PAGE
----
Hatton: I'm over Floyd and Pac defeats
The 34-year-old retired from boxing after his second-round defeat at the hands of Pacquaio in 2009, just the second loss of his career after being knocked out by Mayweather two years earlier, which sparked his downward spiral.
Hatton struggled to adjust to life outside the sport, admitting to battles with depression, alcoholism and suicidal tendencies after leaving with what he still views as a tarnished reputation.
"That's not how I envisaged my career ending and that's not how I wanted my kids to remember me," Hatton told the Daily Telegraph.
"People are saying: 'You had a good career, Ricky, you don't need to be ashamed of it because you got beat by Mayweather and Pacquiao'.
"And people say, 'Ricky, you are a legend'. But I feel a failure because of what I did in that time gap. That's why I came back."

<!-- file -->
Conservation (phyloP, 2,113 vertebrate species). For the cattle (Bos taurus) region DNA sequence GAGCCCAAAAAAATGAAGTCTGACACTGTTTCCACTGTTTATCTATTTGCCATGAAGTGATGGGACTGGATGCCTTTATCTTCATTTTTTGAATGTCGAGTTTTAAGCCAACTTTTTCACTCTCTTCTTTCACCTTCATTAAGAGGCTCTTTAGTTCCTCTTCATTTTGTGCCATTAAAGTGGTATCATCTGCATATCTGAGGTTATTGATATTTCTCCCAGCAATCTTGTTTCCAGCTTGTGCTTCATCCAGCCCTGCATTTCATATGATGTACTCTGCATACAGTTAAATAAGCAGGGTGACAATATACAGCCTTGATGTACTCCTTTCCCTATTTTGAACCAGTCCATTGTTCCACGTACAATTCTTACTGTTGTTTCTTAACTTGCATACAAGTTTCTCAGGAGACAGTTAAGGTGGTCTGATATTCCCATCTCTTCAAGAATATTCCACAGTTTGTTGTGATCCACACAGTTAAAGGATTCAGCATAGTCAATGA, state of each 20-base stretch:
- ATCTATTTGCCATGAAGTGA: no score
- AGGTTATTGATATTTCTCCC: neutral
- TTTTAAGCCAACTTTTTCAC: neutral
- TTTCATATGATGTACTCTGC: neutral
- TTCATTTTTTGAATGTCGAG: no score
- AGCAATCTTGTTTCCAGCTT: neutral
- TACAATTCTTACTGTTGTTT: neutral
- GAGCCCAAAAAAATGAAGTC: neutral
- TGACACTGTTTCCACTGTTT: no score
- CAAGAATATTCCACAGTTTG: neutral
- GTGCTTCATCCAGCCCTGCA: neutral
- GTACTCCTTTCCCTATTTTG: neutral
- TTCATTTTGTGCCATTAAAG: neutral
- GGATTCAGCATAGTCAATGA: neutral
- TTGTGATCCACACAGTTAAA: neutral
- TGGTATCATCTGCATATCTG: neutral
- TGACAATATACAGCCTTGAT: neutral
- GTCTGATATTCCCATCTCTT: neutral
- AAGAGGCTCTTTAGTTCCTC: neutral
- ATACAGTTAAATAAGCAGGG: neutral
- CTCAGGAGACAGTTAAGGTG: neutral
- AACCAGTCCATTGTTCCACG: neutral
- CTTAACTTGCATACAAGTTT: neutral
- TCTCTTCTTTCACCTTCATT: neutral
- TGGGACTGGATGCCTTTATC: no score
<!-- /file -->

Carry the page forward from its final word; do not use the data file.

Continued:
With one defeat in 33 fights at the hands of WBA welterweight champion Paulie Malignaggi, Senchenko poses a serious threat to Hatton's plans for title fight contention in the near future.
But while lucrative fights against Amir Khan and Kell Brook have been mooted, the Manchester native believes his return to the ring offers the chance for redemption.
"Whatever happens on November 24 I've already won," Hatton said. "Of course I want to win a world title after everything I've been through.
"I've let go of the two defeats now. It took me so long. I nearly packed up after the Mayweather fight. I wasn't just thinking 'Ooh it's my biggest pay-day, I've got a chance to fight Floyd Mayweather'. At the time I was thinking, 'I'll beat him'.
"If I could go back and fight Mayweather I'd do it now, because that's the fighter I am. But the comeback is not to fight Mayweather, it's to fight Malignaggi. It's to redeem myself and make people proud."